Multcolib Picks: If you like Elysium
Annotation:In the film Elysium, the planet Earth is a de facto prison for masses of oppressed people. Celda 211 is more brutal than Elysium, but this prison film from Spain has a keen social conscience. Described as “a white-hot prison drama with a Byzantine plot and enough gore to make Reservoir Dogs look like a petting zoo” by The Globe and Mail.
Annotation:No list of left-leaning sci fi entertainment would be complete without at least one China Miéville novel. While none of this author’s inventive, heart-stoppingly well-written, varied novels are ringers for Elysium, his King Rat features a young male protagonist faced with harrowing danger.
Annotation:Ti-Jeanne lives in the Burn, the ravaged, lawless remains of Toronto. She and the other inhabitants have been abandoned, and are effectively imprisoned, by all who had enough influence to follow corporate powers out. To save her child and her ex-lover Tony, she must draw on her Afro-Caribbean spirit heritage in this fantasy dystopia.
Annotation:A favorite of sci fi fans with political sensibilities, Scottish author Ken Macleod offers smart, fast-moving fiction infused with socialist, utopian, dystopian, anarchist, and Trotskyist ideas. One particularly cool device in this series is Moh Kohn’s artificially intelligent Gun.
Annotation:“A blend of Scum and Papillon set on a snowy Norwegian island, this is based on a true story. Brutally run by Stellan Skarsgård's Bestyreren, Bastoy, a school for ‘maladjusted young boys’, has all the familiar cruelties – abuse, lice inspections, solitary confinement and a diet of raw fishheads. But when the hulking Erling arrives, the boys have a new hero and one senses rebellion might not be far off.” — guardian.co.uk.
Annotation:California, like the rest of the world, is in jobless, violent chaos in this novel by MacArthur Genius Award winner Octavia Butler. A young Black woman whose home is in a walled community near Los Angeles is forced to flee. Lauren Olamina utilizes the example of her Baptist minister father, creating her own religion, Earthseed.
Annotation:When corrupt politicians wall in the inhabitants of “Banlieue 13,” zany drug lords rise to power. Buff, confident Leïto resists the degradation of his ‘hood, refusing to bow to the criminals. A more upbeat dystopia set in Paris, and echoing the real-life situation of immigrants living in Parisian slums. Leïto, played by Parkour founder David Belle, out-Parkours all comers, but has a vulnerability.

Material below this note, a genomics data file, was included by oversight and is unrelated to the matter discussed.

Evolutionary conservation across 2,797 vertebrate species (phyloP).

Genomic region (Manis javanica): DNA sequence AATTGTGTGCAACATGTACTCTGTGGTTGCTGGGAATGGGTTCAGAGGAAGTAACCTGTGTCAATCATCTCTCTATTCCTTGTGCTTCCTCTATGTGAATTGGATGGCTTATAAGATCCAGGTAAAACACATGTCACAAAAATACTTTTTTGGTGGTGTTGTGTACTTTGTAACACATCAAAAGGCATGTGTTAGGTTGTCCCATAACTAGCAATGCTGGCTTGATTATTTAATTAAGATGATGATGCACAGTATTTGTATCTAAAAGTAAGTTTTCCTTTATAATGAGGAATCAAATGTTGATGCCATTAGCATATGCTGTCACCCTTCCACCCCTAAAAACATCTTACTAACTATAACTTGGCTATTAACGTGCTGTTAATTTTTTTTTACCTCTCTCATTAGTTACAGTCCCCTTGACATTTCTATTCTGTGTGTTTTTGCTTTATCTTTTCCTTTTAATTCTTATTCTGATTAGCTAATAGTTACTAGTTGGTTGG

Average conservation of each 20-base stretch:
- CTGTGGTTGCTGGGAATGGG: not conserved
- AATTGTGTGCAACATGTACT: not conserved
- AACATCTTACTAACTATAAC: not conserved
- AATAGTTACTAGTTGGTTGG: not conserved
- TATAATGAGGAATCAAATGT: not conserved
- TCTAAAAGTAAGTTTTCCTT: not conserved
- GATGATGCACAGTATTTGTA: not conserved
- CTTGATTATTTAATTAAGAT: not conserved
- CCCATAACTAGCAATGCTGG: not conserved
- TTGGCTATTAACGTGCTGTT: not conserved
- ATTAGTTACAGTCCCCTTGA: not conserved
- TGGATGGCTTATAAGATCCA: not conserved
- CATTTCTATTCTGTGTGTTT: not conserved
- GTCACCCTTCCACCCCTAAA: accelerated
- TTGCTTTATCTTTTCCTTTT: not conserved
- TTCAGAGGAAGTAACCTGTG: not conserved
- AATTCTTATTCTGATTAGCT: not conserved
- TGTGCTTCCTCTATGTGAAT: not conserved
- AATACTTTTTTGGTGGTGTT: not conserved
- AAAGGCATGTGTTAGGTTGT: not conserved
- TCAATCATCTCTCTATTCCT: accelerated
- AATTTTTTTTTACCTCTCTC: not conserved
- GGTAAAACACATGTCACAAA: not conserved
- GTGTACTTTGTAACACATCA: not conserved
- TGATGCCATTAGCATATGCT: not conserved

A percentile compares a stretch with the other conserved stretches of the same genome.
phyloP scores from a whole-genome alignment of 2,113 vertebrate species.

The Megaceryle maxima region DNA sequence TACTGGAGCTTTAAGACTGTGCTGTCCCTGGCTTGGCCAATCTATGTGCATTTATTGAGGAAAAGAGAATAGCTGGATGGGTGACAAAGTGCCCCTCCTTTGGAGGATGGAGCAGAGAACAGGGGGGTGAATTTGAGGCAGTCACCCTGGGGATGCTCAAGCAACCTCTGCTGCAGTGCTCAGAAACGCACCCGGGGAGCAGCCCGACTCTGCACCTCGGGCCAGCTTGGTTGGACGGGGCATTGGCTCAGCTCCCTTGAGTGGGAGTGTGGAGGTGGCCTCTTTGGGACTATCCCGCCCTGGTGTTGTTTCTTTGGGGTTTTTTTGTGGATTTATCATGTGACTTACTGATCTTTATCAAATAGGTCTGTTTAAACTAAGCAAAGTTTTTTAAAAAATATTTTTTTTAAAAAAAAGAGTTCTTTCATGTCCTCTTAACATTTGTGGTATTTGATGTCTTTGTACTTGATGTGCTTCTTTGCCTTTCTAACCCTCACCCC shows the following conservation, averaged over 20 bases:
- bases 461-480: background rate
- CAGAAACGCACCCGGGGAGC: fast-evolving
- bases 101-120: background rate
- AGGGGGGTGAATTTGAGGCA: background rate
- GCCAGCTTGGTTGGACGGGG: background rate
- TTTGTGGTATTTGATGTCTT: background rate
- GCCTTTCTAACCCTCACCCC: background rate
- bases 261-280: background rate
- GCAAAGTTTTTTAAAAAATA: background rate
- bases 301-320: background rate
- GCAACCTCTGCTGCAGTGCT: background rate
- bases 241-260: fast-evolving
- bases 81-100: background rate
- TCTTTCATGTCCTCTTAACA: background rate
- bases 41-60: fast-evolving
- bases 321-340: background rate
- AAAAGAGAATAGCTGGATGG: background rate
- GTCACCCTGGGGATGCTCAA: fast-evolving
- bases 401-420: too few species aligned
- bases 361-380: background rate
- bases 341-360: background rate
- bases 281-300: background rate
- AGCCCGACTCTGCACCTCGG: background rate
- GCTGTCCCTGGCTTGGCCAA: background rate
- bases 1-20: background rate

Annotation:If you enjoy action and politics, here’s another fast-moving movie with a message and an A-list cast. “‘Equilibrium’ would be a mindless action picture, except that it has a mind. It doesn't do a lot of deep thinking, but unlike many futuristic combos of sf and f/x, it does make a statement: Freedom of opinion is a threat to totalitarian systems." - Roger Ebert
Annotation:Wagner Moura of Elysium fame plays a special ops squad commander in this movie full of prison and gang violence and sociopolitical rage. “There is a deep sense of indignation at the core of The Enemy Within, a righteous fury that pelts every cog of ‘the system’ like machine-gun fire.” - The Miami Herald
Annotation:Matt Damon plays Max, an oppressed L.A. underdog in a future U.S. where the social contract is less than a memory, and the elites have departed planetary hell for a paradisiacal space station, in this intense action film. The cast spans the Americas, featuring Brazilian actors Alice Braga and Wagner Moura, and Mexican actor Diego Luna.
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Elysium delivers high octane action; multicultural identities of North and Latin America; and a protest against corruption, injustice, poverty and oppression, all made more watchable with a love interest and an unintentional cyber hero. Here are books and movies that share dystopian imaginings, rage against the machine, and Anglo and Latin cultures and characters. - Izetta I.